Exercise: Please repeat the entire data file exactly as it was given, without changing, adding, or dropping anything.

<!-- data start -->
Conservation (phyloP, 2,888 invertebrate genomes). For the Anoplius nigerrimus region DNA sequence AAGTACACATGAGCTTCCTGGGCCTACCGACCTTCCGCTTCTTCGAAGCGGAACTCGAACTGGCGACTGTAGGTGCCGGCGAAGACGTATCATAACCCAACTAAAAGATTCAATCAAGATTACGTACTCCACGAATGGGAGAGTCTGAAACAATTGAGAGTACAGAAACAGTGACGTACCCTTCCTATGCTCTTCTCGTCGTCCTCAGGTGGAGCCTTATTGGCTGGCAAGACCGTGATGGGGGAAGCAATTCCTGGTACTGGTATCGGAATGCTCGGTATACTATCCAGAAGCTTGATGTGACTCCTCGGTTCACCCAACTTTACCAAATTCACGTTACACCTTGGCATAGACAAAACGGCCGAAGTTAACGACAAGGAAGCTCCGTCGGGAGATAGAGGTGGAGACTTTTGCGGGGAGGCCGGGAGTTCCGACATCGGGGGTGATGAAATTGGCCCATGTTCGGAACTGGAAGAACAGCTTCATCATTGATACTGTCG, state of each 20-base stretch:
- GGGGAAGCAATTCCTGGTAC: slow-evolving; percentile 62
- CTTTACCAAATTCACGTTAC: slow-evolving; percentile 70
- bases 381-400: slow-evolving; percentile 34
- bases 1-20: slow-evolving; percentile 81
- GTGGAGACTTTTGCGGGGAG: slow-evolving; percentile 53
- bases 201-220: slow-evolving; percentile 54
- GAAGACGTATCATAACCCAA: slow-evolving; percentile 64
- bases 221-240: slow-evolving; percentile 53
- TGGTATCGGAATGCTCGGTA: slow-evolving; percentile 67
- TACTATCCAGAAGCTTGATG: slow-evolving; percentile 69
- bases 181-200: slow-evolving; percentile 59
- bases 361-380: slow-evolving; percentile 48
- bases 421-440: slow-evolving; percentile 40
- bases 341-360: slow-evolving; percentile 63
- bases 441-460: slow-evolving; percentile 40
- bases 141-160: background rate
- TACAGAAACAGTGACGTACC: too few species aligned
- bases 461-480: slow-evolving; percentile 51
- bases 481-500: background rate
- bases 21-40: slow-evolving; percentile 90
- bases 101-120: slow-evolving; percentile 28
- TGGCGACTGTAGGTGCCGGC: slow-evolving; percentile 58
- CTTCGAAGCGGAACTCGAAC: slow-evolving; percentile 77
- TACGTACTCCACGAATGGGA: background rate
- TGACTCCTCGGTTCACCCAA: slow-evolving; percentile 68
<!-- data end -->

Conservation (phyloP, 2,888 invertebrate genomes). For the Anoplius nigerrimus region DNA sequence AAGTACACATGAGCTTCCTGGGCCTACCGACCTTCCGCTTCTTCGAAGCGGAACTCGAACTGGCGACTGTAGGTGCCGGCGAAGACGTATCATAACCCAACTAAAAGATTCAATCAAGATTACGTACTCCACGAATGGGAGAGTCTGAAACAATTGAGAGTACAGAAACAGTGACGTACCCTTCCTATGCTCTTCTCGTCGTCCTCAGGTGGAGCCTTATTGGCTGGCAAGACCGTGATGGGGGAAGCAATTCCTGGTACTGGTATCGGAATGCTCGGTATACTATCCAGAAGCTTGATGTGACTCCTCGGTTCACCCAACTTTACCAAATTCACGTTACACCTTGGCATAGACAAAACGGCCGAAGTTAACGACAAGGAAGCTCCGTCGGGAGATAGAGGTGGAGACTTTTGCGGGGAGGCCGGGAGTTCCGACATCGGGGGTGATGAAATTGGCCCATGTTCGGAACTGGAAGAACAGCTTCATCATTGATACTGTCG, state of each 20-base stretch:
- GGGGAAGCAATTCCTGGTAC: slow-evolving; percentile 62
- CTTTACCAAATTCACGTTAC: slow-evolving; percentile 70
- bases 381-400: slow-evolving; percentile 34
- bases 1-20: slow-evolving; percentile 81
- GTGGAGACTTTTGCGGGGAG: slow-evolving; percentile 53
- bases 201-220: slow-evolving; percentile 54
- GAAGACGTATCATAACCCAA: slow-evolving; percentile 64
- bases 221-240: slow-evolving; percentile 53
- TGGTATCGGAATGCTCGGTA: slow-evolving; percentile 67
- TACTATCCAGAAGCTTGATG: slow-evolving; percentile 69
- bases 181-200: slow-evolving; percentile 59
- bases 361-380: slow-evolving; percentile 48
- bases 421-440: slow-evolving; percentile 40
- bases 341-360: slow-evolving; percentile 63
- bases 441-460: slow-evolving; percentile 40
- bases 141-160: background rate
- TACAGAAACAGTGACGTACC: too few species aligned
- bases 461-480: slow-evolving; percentile 51
- bases 481-500: background rate
- bases 21-40: slow-evolving; percentile 90
- bases 101-120: slow-evolving; percentile 28
- TGGCGACTGTAGGTGCCGGC: slow-evolving; percentile 58
- CTTCGAAGCGGAACTCGAAC: slow-evolving; percentile 77
- TACGTACTCCACGAATGGGA: background rate
- TGACTCCTCGGTTCACCCAA: slow-evolving; percentile 68